Sunday, December 15, 2013
The Curious Relationship of Numbers and Plants
Walking this afternoon in the snow-spitting chilly weather in the brown and black woods, I thought about two things: What would I eat if I were lost in these woods? and I wonder if Robert Lawlor's information about the correspondence between certain numbers and certain kinds of plants holds true in these woods?
Robert Lawlor wrote a book published by Thames & Hudson in London back in the early 90s called Sacred Geometry. He uses the word sacred to mean "underlying" or "unchanging, fixed". One of his chapters tells about the correspondence of the numbers 5, 6, and 7 to plants that have been traditionally food, medicine, or (sometimes) poison for humans. Since the number 5 is an underlying organizing principle of humans (a human standing with arms and legs held out and trunk straight forms the five rays of a pentagon, as in Leonardo Da Vinci's man squaring a circle), most plants that are organized around the number 5 have traditionally been known to be good as food and sometimes medicine for humans. Sure enough, throughout the plant kingdom are food plants with five petals, five sepals, five seeds, multiples of five, pentagonal structures, and other manifestations of five as an underlying organizing principle.
Walking in the woods I wondered if the fives would be evident even in darkest winter when there are no petals and only scattered seeds, fractured pods, and dried remnants of plants. Soon I came to the old apple orchard, where a few shriveled apples were still clinging to some branches. I collected one to check out at home. A few steps further I came to a dried cane from wild raspberries, and it had an intact ring of sepals from which the berry had long dropped. I added it to the collection. I scooped up a few rose hips and a stem of crispy yarrow flowers along with a brown maple leaf.
Then I saw some dried stems of heal-all, an herb that grows all along parts of the path and that I know to be good medicine. When I got home I dissected the dried specimens and carefully counted the numbers of seeds, sepals, divisions of the leaf, dried petals. Lawlor says that the organizing number 6 designates plants that are often poisonous, but that are sometimes useful as medicine for humans only. The number 7 is always poisonous for animals, and usually for humans.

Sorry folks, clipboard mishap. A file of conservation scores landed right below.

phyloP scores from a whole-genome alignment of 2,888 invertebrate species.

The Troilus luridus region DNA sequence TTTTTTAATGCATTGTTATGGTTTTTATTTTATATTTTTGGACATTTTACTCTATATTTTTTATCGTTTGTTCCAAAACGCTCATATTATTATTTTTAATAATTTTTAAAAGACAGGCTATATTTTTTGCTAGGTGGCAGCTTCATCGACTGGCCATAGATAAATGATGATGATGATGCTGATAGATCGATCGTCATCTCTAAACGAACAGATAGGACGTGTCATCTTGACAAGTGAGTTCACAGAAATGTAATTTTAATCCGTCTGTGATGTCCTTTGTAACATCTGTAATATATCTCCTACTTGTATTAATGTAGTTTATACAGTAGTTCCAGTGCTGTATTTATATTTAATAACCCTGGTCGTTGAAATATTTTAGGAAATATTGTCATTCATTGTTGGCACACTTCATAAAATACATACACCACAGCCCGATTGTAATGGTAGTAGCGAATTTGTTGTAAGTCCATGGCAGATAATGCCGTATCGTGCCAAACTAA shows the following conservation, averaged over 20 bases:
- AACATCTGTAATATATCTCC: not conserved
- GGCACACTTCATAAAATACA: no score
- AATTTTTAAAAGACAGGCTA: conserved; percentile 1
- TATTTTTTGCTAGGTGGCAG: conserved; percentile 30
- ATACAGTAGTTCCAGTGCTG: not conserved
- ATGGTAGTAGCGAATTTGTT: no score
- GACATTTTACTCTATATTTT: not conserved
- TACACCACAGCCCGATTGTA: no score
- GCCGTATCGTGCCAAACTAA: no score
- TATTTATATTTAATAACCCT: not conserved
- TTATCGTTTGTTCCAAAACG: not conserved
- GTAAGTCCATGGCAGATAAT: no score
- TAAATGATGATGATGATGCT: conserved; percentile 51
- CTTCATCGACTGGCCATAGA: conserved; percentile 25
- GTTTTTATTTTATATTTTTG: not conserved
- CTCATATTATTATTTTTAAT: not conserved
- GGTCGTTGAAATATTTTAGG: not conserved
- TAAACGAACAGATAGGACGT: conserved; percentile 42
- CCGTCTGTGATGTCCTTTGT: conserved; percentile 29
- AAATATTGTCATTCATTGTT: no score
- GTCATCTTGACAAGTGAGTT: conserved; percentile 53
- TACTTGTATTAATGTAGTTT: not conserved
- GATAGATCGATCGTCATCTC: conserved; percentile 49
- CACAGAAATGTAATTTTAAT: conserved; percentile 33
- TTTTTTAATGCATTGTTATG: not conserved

You can see by the drawings that the apple, raspberry, maple, yarrow, and rose hip are all organized around the number 5: good food plants for humans. The heal-all had rings of six petals all along the flower stems-- 6, the number of medicines for humans. I am interested to learn that apples, which do have some medicinal properties according to Culpepper, but are mainly used as food today; and yarrow, which is strong medicine and not commonly used as food today are both fives; whereas heal-all, which is strong medicine and not ever used as food is organized around 6. Maybe heal -all is poisonous to animals. I have often wondered how people and animals knew what they could eat and what would make them sick. Trial and error doesn't seem like an efficient way for Nature to operate. I suspect that earlier people, more sensitive to their own bodies than we are, could sense a resonance based on that shared organizing number.